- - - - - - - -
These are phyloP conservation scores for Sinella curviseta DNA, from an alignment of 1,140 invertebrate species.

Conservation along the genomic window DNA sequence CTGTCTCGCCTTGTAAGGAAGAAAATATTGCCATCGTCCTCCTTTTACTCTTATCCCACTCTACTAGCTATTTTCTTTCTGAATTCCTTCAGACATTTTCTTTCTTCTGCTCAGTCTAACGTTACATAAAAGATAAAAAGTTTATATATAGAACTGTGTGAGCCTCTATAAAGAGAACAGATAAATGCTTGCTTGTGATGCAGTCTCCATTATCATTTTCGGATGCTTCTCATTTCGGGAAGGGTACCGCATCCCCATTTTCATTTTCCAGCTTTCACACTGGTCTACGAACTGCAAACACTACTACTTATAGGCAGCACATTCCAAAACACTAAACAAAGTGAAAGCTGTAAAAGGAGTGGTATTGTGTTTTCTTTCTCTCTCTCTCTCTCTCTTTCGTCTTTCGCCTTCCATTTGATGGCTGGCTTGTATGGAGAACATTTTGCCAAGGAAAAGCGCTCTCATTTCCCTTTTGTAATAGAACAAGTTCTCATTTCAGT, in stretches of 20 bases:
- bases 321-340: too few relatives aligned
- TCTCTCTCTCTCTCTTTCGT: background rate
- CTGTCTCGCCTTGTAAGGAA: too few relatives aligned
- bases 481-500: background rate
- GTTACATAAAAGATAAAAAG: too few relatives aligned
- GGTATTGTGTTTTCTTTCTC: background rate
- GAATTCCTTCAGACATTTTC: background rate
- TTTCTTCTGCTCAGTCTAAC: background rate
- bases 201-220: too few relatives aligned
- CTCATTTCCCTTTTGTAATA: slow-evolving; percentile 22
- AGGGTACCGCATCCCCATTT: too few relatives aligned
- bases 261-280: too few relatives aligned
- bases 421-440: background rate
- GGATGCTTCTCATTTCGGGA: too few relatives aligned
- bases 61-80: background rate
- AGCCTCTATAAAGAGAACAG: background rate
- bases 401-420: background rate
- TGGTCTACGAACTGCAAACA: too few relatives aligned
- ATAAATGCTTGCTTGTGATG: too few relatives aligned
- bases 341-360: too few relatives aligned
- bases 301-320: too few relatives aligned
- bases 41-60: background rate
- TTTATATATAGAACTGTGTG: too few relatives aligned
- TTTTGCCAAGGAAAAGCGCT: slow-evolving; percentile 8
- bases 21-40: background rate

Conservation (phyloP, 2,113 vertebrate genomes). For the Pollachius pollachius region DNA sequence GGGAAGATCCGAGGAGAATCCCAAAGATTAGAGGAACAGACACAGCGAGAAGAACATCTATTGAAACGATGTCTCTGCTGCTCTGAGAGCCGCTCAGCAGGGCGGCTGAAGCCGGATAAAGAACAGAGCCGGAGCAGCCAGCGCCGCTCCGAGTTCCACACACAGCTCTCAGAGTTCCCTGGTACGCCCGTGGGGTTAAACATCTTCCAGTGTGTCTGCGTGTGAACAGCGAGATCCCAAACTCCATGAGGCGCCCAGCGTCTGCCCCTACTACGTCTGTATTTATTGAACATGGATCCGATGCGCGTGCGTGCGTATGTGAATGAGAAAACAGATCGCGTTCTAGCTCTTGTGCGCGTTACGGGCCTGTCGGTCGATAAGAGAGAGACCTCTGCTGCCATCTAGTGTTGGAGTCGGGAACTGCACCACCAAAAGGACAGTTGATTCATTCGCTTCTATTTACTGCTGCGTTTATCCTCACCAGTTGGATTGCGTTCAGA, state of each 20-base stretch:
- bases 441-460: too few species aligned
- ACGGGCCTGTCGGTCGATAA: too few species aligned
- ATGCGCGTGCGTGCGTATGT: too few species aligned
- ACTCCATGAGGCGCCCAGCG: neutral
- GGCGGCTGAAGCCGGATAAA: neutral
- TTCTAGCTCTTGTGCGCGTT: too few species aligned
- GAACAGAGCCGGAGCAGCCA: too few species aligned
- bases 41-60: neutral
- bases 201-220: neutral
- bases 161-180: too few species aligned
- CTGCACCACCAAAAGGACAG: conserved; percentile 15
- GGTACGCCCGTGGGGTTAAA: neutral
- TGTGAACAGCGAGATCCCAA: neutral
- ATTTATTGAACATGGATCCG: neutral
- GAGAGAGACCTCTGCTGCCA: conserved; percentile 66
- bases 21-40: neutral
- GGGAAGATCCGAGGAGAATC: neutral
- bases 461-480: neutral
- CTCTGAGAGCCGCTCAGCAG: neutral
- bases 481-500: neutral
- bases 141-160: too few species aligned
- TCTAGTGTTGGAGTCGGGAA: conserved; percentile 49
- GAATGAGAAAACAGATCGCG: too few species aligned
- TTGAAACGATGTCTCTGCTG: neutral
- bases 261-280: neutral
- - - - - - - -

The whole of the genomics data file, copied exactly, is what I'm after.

These are phyloP conservation scores for Sinella curviseta DNA, from an alignment of 1,140 invertebrate species.

Conservation along the genomic window DNA sequence CTGTCTCGCCTTGTAAGGAAGAAAATATTGCCATCGTCCTCCTTTTACTCTTATCCCACTCTACTAGCTATTTTCTTTCTGAATTCCTTCAGACATTTTCTTTCTTCTGCTCAGTCTAACGTTACATAAAAGATAAAAAGTTTATATATAGAACTGTGTGAGCCTCTATAAAGAGAACAGATAAATGCTTGCTTGTGATGCAGTCTCCATTATCATTTTCGGATGCTTCTCATTTCGGGAAGGGTACCGCATCCCCATTTTCATTTTCCAGCTTTCACACTGGTCTACGAACTGCAAACACTACTACTTATAGGCAGCACATTCCAAAACACTAAACAAAGTGAAAGCTGTAAAAGGAGTGGTATTGTGTTTTCTTTCTCTCTCTCTCTCTCTCTTTCGTCTTTCGCCTTCCATTTGATGGCTGGCTTGTATGGAGAACATTTTGCCAAGGAAAAGCGCTCTCATTTCCCTTTTGTAATAGAACAAGTTCTCATTTCAGT, in stretches of 20 bases:
- bases 321-340: too few relatives aligned
- TCTCTCTCTCTCTCTTTCGT: background rate
- CTGTCTCGCCTTGTAAGGAA: too few relatives aligned
- bases 481-500: background rate
- GTTACATAAAAGATAAAAAG: too few relatives aligned
- GGTATTGTGTTTTCTTTCTC: background rate
- GAATTCCTTCAGACATTTTC: background rate
- TTTCTTCTGCTCAGTCTAAC: background rate
- bases 201-220: too few relatives aligned
- CTCATTTCCCTTTTGTAATA: slow-evolving; percentile 22
- AGGGTACCGCATCCCCATTT: too few relatives aligned
- bases 261-280: too few relatives aligned
- bases 421-440: background rate
- GGATGCTTCTCATTTCGGGA: too few relatives aligned
- bases 61-80: background rate
- AGCCTCTATAAAGAGAACAG: background rate
- bases 401-420: background rate
- TGGTCTACGAACTGCAAACA: too few relatives aligned
- ATAAATGCTTGCTTGTGATG: too few relatives aligned
- bases 341-360: too few relatives aligned
- bases 301-320: too few relatives aligned
- bases 41-60: background rate
- TTTATATATAGAACTGTGTG: too few relatives aligned
- TTTTGCCAAGGAAAAGCGCT: slow-evolving; percentile 8
- bases 21-40: background rate

Conservation (phyloP, 2,113 vertebrate genomes). For the Pollachius pollachius region DNA sequence GGGAAGATCCGAGGAGAATCCCAAAGATTAGAGGAACAGACACAGCGAGAAGAACATCTATTGAAACGATGTCTCTGCTGCTCTGAGAGCCGCTCAGCAGGGCGGCTGAAGCCGGATAAAGAACAGAGCCGGAGCAGCCAGCGCCGCTCCGAGTTCCACACACAGCTCTCAGAGTTCCCTGGTACGCCCGTGGGGTTAAACATCTTCCAGTGTGTCTGCGTGTGAACAGCGAGATCCCAAACTCCATGAGGCGCCCAGCGTCTGCCCCTACTACGTCTGTATTTATTGAACATGGATCCGATGCGCGTGCGTGCGTATGTGAATGAGAAAACAGATCGCGTTCTAGCTCTTGTGCGCGTTACGGGCCTGTCGGTCGATAAGAGAGAGACCTCTGCTGCCATCTAGTGTTGGAGTCGGGAACTGCACCACCAAAAGGACAGTTGATTCATTCGCTTCTATTTACTGCTGCGTTTATCCTCACCAGTTGGATTGCGTTCAGA, state of each 20-base stretch:
- bases 441-460: too few species aligned
- ACGGGCCTGTCGGTCGATAA: too few species aligned
- ATGCGCGTGCGTGCGTATGT: too few species aligned
- ACTCCATGAGGCGCCCAGCG: neutral
- GGCGGCTGAAGCCGGATAAA: neutral
- TTCTAGCTCTTGTGCGCGTT: too few species aligned
- GAACAGAGCCGGAGCAGCCA: too few species aligned
- bases 41-60: neutral
- bases 201-220: neutral
- bases 161-180: too few species aligned
- CTGCACCACCAAAAGGACAG: conserved; percentile 15
- GGTACGCCCGTGGGGTTAAA: neutral
- TGTGAACAGCGAGATCCCAA: neutral
- ATTTATTGAACATGGATCCG: neutral
- GAGAGAGACCTCTGCTGCCA: conserved; percentile 66
- bases 21-40: neutral
- GGGAAGATCCGAGGAGAATC: neutral
- bases 461-480: neutral
- CTCTGAGAGCCGCTCAGCAG: neutral
- bases 481-500: neutral
- bases 141-160: too few species aligned
- TCTAGTGTTGGAGTCGGGAA: conserved; percentile 49
- GAATGAGAAAACAGATCGCG: too few species aligned
- TTGAAACGATGTCTCTGCTG: neutral
- bases 261-280: neutral